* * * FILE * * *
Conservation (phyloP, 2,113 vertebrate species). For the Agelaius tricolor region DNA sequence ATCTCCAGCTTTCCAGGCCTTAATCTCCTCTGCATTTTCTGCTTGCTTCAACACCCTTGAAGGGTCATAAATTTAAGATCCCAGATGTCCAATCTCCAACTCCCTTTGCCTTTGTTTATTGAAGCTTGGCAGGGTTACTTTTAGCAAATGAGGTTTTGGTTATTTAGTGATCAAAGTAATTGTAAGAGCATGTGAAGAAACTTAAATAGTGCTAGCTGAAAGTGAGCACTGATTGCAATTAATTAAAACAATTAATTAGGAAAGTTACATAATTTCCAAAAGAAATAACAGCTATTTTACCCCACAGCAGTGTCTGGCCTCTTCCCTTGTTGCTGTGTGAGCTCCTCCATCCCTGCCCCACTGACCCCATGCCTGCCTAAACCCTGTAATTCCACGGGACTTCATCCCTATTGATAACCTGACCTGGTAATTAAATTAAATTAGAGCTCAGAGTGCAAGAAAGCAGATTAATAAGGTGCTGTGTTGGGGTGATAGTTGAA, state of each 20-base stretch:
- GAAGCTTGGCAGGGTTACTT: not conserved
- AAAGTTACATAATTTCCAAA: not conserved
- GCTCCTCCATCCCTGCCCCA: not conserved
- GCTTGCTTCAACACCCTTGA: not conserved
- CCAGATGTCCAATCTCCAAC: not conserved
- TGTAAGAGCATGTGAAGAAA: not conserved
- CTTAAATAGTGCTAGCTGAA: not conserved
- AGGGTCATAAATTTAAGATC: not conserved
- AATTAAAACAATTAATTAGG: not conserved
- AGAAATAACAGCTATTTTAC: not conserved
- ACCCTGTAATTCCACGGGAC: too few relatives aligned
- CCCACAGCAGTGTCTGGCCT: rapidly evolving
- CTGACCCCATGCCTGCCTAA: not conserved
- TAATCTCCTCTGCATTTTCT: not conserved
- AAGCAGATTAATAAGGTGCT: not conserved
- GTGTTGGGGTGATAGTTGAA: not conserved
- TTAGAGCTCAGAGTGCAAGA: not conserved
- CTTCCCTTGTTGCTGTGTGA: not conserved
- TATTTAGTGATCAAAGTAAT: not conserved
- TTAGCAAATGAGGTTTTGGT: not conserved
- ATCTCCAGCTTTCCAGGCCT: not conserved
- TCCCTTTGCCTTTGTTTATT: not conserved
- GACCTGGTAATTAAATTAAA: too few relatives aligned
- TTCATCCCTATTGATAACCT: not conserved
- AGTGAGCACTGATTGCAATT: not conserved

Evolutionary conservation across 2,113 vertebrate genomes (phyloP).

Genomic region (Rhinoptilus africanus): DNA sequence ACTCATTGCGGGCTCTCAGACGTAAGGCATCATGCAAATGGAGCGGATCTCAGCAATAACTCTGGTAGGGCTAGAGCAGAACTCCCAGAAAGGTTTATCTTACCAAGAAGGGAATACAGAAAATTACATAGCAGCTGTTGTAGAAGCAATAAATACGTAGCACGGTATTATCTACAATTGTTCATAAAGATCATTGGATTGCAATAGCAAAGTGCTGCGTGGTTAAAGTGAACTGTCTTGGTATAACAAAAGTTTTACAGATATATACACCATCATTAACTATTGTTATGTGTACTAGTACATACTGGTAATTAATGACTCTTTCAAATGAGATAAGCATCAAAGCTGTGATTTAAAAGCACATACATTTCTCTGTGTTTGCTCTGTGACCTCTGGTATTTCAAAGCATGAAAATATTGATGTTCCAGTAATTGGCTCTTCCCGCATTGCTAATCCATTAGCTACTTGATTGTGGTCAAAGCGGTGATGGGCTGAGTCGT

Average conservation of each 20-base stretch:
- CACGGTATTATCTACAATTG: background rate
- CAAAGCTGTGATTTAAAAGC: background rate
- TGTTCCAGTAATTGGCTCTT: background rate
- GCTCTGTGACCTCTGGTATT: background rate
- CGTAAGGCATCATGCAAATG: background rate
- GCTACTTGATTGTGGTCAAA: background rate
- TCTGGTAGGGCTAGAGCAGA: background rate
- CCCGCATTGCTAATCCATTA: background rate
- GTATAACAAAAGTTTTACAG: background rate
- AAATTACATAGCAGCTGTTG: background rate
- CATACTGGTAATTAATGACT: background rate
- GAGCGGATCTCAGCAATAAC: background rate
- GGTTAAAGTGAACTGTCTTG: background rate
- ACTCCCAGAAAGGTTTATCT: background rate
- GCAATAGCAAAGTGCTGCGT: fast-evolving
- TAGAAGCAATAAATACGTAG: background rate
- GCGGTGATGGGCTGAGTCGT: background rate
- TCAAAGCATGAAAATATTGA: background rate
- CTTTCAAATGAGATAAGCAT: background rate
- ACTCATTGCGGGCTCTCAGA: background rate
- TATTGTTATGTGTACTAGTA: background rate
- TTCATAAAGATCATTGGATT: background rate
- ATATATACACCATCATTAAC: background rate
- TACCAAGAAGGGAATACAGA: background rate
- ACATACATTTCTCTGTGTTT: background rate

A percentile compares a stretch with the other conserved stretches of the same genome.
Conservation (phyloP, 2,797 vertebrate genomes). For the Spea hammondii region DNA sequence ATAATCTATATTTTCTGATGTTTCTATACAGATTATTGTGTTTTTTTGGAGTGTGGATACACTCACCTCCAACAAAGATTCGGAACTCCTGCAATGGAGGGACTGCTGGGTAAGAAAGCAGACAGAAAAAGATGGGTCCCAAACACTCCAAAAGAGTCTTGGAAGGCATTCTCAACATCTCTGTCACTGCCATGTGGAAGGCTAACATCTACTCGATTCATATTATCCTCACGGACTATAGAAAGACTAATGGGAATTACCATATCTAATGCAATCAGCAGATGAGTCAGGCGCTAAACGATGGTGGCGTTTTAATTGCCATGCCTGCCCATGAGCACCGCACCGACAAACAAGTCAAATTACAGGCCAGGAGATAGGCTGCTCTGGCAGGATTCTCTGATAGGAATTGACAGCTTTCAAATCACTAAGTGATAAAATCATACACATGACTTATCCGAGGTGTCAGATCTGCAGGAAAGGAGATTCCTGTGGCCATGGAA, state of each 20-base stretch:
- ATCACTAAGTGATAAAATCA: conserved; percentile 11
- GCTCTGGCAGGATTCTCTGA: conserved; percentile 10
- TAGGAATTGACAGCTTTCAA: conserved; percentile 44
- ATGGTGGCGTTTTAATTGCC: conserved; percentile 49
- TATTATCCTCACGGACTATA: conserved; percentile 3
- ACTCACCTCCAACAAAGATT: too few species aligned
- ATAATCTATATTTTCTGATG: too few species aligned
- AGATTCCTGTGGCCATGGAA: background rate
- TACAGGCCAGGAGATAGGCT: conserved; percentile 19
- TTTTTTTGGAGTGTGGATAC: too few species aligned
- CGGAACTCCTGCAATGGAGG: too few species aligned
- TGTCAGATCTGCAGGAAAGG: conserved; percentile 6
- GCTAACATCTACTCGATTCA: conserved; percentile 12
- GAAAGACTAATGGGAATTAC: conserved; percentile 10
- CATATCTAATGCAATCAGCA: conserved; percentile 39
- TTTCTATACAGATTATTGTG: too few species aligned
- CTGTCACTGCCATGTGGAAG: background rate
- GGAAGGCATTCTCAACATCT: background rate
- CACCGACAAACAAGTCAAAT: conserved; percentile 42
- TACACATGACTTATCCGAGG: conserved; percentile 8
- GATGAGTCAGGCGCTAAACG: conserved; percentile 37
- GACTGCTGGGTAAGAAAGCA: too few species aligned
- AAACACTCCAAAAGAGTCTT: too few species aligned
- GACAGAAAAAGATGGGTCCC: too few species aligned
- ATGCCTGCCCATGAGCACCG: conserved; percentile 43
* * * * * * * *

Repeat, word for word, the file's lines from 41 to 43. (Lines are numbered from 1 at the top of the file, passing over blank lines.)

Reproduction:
- GAGCGGATCTCAGCAATAAC: background rate
- GGTTAAAGTGAACTGTCTTG: background rate
- ACTCCCAGAAAGGTTTATCT: background rate